“How will you cope doing this in real life if you can’t stand the pressure of my classroom?” she said back to me and stood directly at my shoulder.

I looked down at my drill. Where was a blind Albanian fisherman when you needed one?

“I’ll be alright when someone is not standing behind me,” I said and studied the practice jaw.

If it could talk it would have screamed for mercy.

“You’ll be the death of the profession, Deane,” she said and then walked away.

I thought teachers were meant to provide encouragement, not make you so nervous that you drilled a hole through yet another practice jaw. I’m glad we didn’t have to pay for our own practice jaws. I’d have to start selling my organs on the black market, and then start selling Mom’s or Dad’s organs, just to stay in the black.

When I finally hit the road, a large part of me knew I’d be late, no matter how much I tried to push the rust bucket. I suspected that I would not advance to performing procedures on real patients with the rest of the class. I couldn’t bear the thought of being held back in dental school. Imagine being held back because you killed a few practice jaws! I’d be the laughing stock of another profession. Mom wouldn’t be able to go to a dentist in Burbridge ever again.

Cutting my losses with dentistry and moving to a new profession crossed my mind. Maybe I could become a veterinarian. I caught sight of a ginger cat, watching me drive passed from the safety of its driveway. It looked severely displeased with that particular idea, and I sympathized.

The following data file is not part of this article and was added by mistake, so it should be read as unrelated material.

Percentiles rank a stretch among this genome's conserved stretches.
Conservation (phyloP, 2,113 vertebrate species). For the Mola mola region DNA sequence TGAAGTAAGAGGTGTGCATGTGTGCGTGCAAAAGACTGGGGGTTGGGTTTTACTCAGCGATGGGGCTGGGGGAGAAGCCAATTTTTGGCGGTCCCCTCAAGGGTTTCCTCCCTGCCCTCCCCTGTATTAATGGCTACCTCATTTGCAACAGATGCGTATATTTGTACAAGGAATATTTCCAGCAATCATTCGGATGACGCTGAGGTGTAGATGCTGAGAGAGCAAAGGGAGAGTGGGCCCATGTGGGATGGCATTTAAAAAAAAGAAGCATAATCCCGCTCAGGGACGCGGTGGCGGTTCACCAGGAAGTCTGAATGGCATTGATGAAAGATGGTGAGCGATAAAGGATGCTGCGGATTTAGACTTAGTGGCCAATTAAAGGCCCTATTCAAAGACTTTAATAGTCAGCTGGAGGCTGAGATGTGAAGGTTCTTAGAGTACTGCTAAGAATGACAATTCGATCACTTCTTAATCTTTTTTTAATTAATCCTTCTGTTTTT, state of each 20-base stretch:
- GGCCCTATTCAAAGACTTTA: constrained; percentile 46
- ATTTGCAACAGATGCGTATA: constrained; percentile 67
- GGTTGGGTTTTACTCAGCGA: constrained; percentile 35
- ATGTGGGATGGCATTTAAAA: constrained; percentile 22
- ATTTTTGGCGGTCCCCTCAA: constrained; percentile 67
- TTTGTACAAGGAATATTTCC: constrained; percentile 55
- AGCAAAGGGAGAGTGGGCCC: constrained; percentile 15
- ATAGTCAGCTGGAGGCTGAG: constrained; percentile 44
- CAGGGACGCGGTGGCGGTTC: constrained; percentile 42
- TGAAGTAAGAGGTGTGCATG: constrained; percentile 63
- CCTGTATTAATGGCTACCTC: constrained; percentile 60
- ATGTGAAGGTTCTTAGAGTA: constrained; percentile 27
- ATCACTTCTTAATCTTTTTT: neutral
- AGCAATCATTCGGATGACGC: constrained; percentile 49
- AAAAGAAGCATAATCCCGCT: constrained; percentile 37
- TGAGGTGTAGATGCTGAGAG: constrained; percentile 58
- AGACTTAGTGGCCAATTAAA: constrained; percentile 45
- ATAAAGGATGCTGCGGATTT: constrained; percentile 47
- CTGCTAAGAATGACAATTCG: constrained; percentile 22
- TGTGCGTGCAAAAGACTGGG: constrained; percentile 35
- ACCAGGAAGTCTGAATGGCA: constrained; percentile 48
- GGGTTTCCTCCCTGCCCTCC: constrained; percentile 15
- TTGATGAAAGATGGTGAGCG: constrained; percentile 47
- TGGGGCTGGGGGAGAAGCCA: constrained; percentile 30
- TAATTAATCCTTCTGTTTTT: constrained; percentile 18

The rust bucket spluttered and chugged like Great Uncle Ned and his two cigarette packet a day habit. If it broke down one more time that morning I’d not be responsible for my actions. To drown out the noise I flicked on the radio and listened to the shrill hiss of static. Fat lot of good that did! Another reason I hate the rust bucket so much is the radio. It won’t remain fixed to a station for longer than five minutes, so I spend half the drive fiddling with the dial to tune into different stations. To make matters worse it seems to remember what stations it has recently broadcast and refuses to tune into the same station twice in any given four hour stretch. I couldn’t be bothered buying a new radio and I suspected that the car would reject a new radio in the way that ears sometimes reject piercings. Or the touch of modern technology would throw the rust bucket in to a state of shock, causing it to fall to pieces. I couldn’t risk losing my only wheels. Plus, I didn’t really have the money to shell out on a radio.